The priest, the rabbi, and the minister

March 17, 2012 at 2:48 pm (By Rodjean)

So, officer O’Malley comes into the back room at the Italian restaurant, only to find the priest, the rabbi and the minister sitting on the floor with dice and cash in plain view. It is obvious that they have been illegally gambling, but the cop hasn’t actually seen them doing it. So, he turns to the priest ans says, “Father, have you been gambling?” The priest says a quick Hail Mary, then says, “No.” The cop turns to the minister and says, “Reverend, have you been gambling?. The minister says a short prayer asking Jesus for forgiveness, then he also denies gambling.

Frustrated, he asks the rabbi if he has been gambling. The rabbi responds, “With whom?”

I heard a number of such jokes when I was growing up. They were pretty mild, but they often played softly with stereotypes. The priest was generally earnest and a little naive. The rabbi was usually clever and a little more worldly.

It is hard to imagine a little joke like this getting through the din of vulgarity in the modern world.


  1. louisemowder said,

    This reminds me of the sort of songs that were popular at the turn of the 20th Century. I collect “antique” recordings, and there are whole classes of tunes that will never be sung again. These include “Coon” songs – about blacks – “Dutch” songs – about Germans – and “Jewish” and “Irish” songs – well, those are self- explanatory. There were even a few “Chink” songs.

    They reflect the stereotypes about racial groups that you can find in many silent films, even by some of the greatest directors, such as Cecil B. DeMille and D.W. Griffith.

    All of them worked together to create a common belief that there were groups of people who weren’t really “American” – or even individually human- because of some group into which they were born. It certainly led to some terrible bullying, and not just lynchings like Leo Frank’s. My grandmother told me that she was terribly mocked and bullied and even physically threatened – as a 10 year old of German extraction (two generations back) during the “Great War.” That was part of the reason she brought up my mother to be so opposed to racisms of any kind.

    We may find these jokes mild and even harmless today, but they encouraged us to think of people as having certain indelible traits simply by virtue of their genetics. If America is truly the “Land of the Free,” then it should embrace the idea that individuals are free to grow beyond their ethnicity, upbringing and culture. These “harmless” jokes encouraged just the opposite.

    That said, it is mildly amusing, because it plays on the *stereotypes* that we all know.Jeff Foxworthy’s jokes work the same way. Did you know that Foxworthy is an advisor to Mitt Romney, on how to win over Southern voters? (I wonder if Foxworthy is the reason Romney referred to “cheesy grits” this week.)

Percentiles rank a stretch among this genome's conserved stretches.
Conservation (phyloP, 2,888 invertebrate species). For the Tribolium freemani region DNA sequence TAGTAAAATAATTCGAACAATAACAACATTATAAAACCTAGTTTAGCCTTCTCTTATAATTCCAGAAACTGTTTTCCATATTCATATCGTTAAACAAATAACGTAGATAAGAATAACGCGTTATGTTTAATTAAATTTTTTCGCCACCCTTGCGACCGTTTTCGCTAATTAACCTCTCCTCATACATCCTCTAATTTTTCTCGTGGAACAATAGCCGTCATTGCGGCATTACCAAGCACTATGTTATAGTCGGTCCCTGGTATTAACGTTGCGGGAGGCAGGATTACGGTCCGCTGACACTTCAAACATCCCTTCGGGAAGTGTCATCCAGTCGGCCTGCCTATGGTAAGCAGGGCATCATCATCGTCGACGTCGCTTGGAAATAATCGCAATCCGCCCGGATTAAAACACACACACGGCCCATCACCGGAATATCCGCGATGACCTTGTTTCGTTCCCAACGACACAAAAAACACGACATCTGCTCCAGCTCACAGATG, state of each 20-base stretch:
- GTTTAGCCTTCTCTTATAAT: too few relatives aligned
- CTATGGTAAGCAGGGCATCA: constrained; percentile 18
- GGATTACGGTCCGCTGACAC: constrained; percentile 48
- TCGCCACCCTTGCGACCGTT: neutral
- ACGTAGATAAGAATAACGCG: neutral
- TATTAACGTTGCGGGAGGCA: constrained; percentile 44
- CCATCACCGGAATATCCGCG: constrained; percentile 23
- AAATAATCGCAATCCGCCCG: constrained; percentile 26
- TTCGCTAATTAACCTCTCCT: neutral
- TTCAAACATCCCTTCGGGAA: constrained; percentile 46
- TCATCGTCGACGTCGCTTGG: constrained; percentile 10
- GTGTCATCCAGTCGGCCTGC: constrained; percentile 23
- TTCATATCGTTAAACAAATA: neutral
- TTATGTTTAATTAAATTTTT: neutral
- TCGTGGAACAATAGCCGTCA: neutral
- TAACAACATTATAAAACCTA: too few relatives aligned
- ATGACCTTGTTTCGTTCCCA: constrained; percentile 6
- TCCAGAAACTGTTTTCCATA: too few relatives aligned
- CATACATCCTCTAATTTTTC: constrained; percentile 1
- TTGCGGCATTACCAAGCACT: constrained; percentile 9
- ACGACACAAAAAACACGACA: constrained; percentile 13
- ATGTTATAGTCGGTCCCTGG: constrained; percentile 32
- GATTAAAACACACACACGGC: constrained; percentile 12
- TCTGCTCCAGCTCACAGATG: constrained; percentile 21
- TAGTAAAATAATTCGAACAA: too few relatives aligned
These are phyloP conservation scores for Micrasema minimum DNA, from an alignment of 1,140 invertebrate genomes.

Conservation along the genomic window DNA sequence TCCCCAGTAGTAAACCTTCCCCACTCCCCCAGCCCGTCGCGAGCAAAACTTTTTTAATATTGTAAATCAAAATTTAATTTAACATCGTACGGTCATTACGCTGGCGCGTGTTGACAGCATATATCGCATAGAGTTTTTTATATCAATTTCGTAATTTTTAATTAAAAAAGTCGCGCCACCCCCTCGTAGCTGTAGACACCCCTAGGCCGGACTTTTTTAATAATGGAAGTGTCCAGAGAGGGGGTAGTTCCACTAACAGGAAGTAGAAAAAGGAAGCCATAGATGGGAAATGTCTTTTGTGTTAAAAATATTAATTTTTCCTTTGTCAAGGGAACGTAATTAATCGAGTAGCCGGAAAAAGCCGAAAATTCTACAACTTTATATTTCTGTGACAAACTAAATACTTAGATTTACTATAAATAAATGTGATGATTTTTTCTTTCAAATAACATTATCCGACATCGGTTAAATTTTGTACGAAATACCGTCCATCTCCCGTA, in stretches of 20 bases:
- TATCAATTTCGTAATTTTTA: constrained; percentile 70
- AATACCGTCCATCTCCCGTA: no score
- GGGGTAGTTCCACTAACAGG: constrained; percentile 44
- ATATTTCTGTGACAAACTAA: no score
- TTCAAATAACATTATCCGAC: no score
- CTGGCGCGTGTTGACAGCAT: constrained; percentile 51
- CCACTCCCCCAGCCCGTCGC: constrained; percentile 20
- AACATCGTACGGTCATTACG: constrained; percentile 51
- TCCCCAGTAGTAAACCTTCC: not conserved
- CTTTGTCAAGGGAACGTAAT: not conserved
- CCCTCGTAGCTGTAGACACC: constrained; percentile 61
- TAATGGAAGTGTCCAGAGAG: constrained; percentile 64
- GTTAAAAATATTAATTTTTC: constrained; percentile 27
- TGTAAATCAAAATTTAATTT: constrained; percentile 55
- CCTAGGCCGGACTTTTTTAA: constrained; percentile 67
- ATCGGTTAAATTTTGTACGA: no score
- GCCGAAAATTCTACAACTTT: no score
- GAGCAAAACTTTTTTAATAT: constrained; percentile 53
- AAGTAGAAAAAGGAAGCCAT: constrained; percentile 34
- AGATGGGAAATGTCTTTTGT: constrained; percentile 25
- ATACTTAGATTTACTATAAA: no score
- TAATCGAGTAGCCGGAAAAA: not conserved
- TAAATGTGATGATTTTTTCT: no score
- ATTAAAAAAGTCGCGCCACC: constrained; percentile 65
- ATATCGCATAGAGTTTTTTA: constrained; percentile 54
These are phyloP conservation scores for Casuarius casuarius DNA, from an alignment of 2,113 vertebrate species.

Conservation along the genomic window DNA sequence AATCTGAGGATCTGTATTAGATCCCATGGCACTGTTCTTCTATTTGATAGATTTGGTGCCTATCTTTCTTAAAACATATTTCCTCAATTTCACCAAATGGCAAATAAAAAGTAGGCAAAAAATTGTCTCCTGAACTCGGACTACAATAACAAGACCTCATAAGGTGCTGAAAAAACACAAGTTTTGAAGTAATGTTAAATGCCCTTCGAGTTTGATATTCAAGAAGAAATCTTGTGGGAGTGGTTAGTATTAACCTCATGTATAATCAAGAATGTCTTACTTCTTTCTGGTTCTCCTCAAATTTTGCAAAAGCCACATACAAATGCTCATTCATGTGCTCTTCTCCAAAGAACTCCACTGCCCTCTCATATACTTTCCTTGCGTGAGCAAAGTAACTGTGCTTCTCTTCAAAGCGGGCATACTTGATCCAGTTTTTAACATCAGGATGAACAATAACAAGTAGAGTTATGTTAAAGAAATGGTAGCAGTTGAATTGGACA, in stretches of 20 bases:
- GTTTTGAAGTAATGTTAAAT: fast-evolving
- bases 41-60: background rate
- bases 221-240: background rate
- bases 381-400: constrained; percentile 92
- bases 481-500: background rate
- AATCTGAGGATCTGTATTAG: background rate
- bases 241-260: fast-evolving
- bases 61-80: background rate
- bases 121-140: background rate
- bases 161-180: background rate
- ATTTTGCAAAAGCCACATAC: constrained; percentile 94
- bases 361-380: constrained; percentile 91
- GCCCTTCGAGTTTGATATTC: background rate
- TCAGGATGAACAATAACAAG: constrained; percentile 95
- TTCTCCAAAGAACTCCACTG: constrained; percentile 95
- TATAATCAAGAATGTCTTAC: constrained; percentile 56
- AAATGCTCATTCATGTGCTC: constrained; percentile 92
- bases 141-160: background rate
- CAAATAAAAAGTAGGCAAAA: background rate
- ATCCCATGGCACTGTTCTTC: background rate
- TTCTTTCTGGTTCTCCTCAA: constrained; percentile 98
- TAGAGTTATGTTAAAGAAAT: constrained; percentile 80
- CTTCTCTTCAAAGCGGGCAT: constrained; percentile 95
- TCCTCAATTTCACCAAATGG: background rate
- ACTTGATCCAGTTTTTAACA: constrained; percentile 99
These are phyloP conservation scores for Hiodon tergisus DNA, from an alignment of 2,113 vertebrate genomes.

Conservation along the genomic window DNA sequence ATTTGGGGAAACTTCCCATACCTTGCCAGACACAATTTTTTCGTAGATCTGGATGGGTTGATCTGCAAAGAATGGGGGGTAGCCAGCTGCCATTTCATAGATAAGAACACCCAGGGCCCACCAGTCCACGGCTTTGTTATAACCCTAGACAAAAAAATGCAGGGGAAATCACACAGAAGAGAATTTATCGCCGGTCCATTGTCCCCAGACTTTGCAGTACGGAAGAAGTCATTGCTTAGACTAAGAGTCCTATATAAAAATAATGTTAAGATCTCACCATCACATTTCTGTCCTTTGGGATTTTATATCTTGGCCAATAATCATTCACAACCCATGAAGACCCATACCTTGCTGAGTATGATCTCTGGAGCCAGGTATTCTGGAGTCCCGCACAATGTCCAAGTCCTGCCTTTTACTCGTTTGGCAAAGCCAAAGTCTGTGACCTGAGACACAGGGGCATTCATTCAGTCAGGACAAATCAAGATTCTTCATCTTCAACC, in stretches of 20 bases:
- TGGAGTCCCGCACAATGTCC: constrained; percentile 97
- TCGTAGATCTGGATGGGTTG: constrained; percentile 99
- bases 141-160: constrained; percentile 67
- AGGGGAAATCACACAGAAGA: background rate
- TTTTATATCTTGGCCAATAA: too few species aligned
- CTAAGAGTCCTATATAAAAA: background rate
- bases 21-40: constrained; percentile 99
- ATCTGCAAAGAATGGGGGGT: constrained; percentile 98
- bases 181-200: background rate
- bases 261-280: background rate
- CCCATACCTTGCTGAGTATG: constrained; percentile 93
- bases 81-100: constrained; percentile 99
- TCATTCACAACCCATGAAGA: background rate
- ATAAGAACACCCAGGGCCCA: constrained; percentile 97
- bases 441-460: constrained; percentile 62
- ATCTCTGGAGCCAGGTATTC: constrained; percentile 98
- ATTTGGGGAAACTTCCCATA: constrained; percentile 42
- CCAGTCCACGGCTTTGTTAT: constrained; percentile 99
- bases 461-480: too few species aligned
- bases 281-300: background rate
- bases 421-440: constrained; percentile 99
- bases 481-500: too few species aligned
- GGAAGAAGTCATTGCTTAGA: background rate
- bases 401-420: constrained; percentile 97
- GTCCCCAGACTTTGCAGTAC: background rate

2. mockturtle said,

    I think my favorite priest, minister, rabbi joke goes something like this: All three were discussing the question, “When does life begin?”. The priest said firmly, “At conception.” The Protestant minister countered, with equal vehemence, “At birth!” The rabbi replied, wistfully, “When the kids are grown and the dog dies. That’s when life begins!”

  3. kngfish said,

    Din of vulgarity? Puh-leaze! We’d be a lot more fun if we understood the sweet sounds of vulgarity….No more Ciceroisms!

    I’ll bet Romney still thinks a ‘cheesy grit’ is a bug he’ll have some Honduran squeegee off the windshield of the Bimmmer…

  4. chasrmartin said,

    It is hard to imagine a little joke like this getting through the din of vulgarity in the modern world.


  5. kngfish said,

    ….and then there was the incredibly stupid dirty limerick writer who couldn’t think of anything to rhyme with ‘Nantucket’.

  6. kngfish said,

    …or the smartass jokey blog commenter who wouldn’t post the punchline….

  7. kngfish said,

    ….or his multiple personality doppelganger who wrote ‘to get to the other side.’

  8. karen said,

    Friends of ours visited last night– we never have company over, but since a beloved pony was put down in her life(39yrs old)&my husband TRIED to quit smoking(2 laser treatments for 300$) and lasted 5 miserable days– only to go back to it(breaking my heart)- we decided to get together, her family and ours…

    they all have cell phones and the nasty, dirty jokes and the visual jokes(a stripper in one)along w/the audio of annoying sounds– freaking stop the circus. I don’t mind innuendo, but don’t draw me a picture- geesh.

    Priest, minister and rabbi jokes are THE best. I also admit, i love a good blonde joke, 2:0).

  9. amba12 said,

    You know the one about the priest, the minister, and the rabbi who were asked what words they would like to be said over them after they died.

    The three of them ponder, and the priest says “‘May the Father, the Son, and the Holy Ghost lift his soul into eternity in reward for a lifetime of service to the poor souls of this earth.'”

    The minister (evangelical, obviously), says, “”Hallelujah! He is reunited with his loved ones and sitting at the feet of his Lord and Savior, Jesus Christ!””

    The rabbi says, “‘Look! He’s moving!'”

  10. mockturtle said,

    The rabbi says, “‘Look! He’s moving!’”


Leave a Reply

Fill in your details below or click an icon to log in: Logo

You are commenting using your account. Log Out /  Change )

Facebook photo

You are commenting using your Facebook account. Log Out /  Change )

Connecting to %s

%d bloggers like this: